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Combining two images looks probably more realistic but its a lot of work. I've never tried to shoot in a studio and then combine with an outdoor scene, I would think it would be tuff to get the lighting/shadows right as mentioned. I do a lot of image combining, here is a couple that I did in photoshop recently that I thought came out alright.

http://www.istockphoto.com/stock-photo-9023912-woman-lounging-at-beach-in-paradise.php

http://www.istockphoto.com/file_closeup.php?id=9041578

batman

« Reply #34 on: May 03, 2009, 11:05 »
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Combining two images looks probably more realistic but its a lot of work. I've never tried to shoot in a studio and then combine with an outdoor scene, I would think it would be tuff to get the lighting/shadows right as mentioned. I do a lot of image combining, here is a couple that I did in photoshop recently that I thought came out alright.

http://www.istockphoto.com/stock-photo-9023912-woman-lounging-at-beach-in-paradise.php

http://www.istockphoto.com/file_closeup.php?id=9041578


yes Christian, that is excellent. i know your images and you master them well.
with PS available today, i would go that way.
as for combining the right layers , it's not that difficult esp. for you as you shoot in a lot of different situations . i would simply shoot plain background wherever you shoot on location, so you have a library of different lighting situations to match the master layer you want.

it's so much simpler using layers because you have full control of level, contrast, cc,etc..
unlike the ancient days of background projection. your work of just getting the correct slide would take up a lot of time, then it's combining the lighting with the studio lighting,etc...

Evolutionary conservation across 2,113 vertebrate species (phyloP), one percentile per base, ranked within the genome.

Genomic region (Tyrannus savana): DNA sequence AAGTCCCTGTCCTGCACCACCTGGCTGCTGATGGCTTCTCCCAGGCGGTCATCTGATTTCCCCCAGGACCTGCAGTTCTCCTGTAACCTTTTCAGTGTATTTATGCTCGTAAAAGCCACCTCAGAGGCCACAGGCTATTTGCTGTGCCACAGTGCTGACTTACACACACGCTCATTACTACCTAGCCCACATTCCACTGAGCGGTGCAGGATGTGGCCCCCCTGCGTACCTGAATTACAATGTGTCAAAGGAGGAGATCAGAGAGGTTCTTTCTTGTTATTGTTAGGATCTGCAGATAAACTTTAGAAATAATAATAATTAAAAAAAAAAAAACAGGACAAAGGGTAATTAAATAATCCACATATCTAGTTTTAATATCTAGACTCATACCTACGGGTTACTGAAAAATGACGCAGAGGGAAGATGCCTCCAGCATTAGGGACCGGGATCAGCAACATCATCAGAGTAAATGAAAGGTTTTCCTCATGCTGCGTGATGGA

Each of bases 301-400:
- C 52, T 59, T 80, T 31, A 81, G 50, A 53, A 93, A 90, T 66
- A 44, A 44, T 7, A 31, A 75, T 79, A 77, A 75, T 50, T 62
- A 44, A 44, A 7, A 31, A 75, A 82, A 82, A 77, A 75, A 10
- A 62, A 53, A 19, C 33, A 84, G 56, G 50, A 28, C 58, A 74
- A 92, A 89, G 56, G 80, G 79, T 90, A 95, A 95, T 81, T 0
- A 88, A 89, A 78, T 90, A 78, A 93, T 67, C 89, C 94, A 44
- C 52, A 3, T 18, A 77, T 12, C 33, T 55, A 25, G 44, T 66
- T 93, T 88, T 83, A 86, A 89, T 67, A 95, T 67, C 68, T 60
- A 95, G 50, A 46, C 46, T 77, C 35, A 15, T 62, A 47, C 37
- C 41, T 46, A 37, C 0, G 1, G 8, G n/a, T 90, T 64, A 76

believe me, if i had to do it all over again,  i'll tell you, "forget it, give me Photoshop layers ".
 i 'd rather spend the rest of the time saved laying on the beach next to your lovely model and offer her a Guiness to enjoy the sunshine with her  ;D

« Reply #35 on: May 03, 2009, 11:37 »
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Good advice to get a few shots of the plain background, I don't know how many times I've forgot to do that and kicked myself later (must have been the rum?). Agree that photoshop is the way to go these days with endless possibilities. As long as the images are shot in a similar situation with similar depth and angle it seems to work out pretty good.

« Reply #36 on: May 05, 2009, 10:14 »
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sounds like you desperately want to succeed in using projection.


I hate when I come off sounding desperate, lol.

Im just a little obsessive I guess. I get an idea and its all I can think about. After talking about this and mulling it over im pretty much convinced blue screen or PS is going to be the way to go. I am pretty good at isolating in PS, its just takes so much time. I am looking at getting some new lights that im hoping will allow me to knock out the backdrop in camera with no PS, so that could potentially be better than projecting a backdrop that I am stuck with. Also like was mentioned before the images quality on the projected image would probably suck, so im better off compositing in PS where I have more control.

Thanks for all the tips guys!

batman

« Reply #37 on: May 05, 2009, 10:35 »
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yes, for sure. if you don't spend on getting the proper background projection unit, i can guarantee not too many of the images will get approved. the contrast of a makeshift unit is horrible to say the least.
as i said, if you can find one of these units we sold in the 80's , maybe some movie houses, or university that teaches movie production, etc.. you might get it cheap, as they will be buying new ones and better ones .
if not, PS is so much cheaper, faster, and less headaches. the bottom line, your production cost , if you do PS yourself , is far lower.  for micro especially, i won't even bother spending money anymore, the way things look.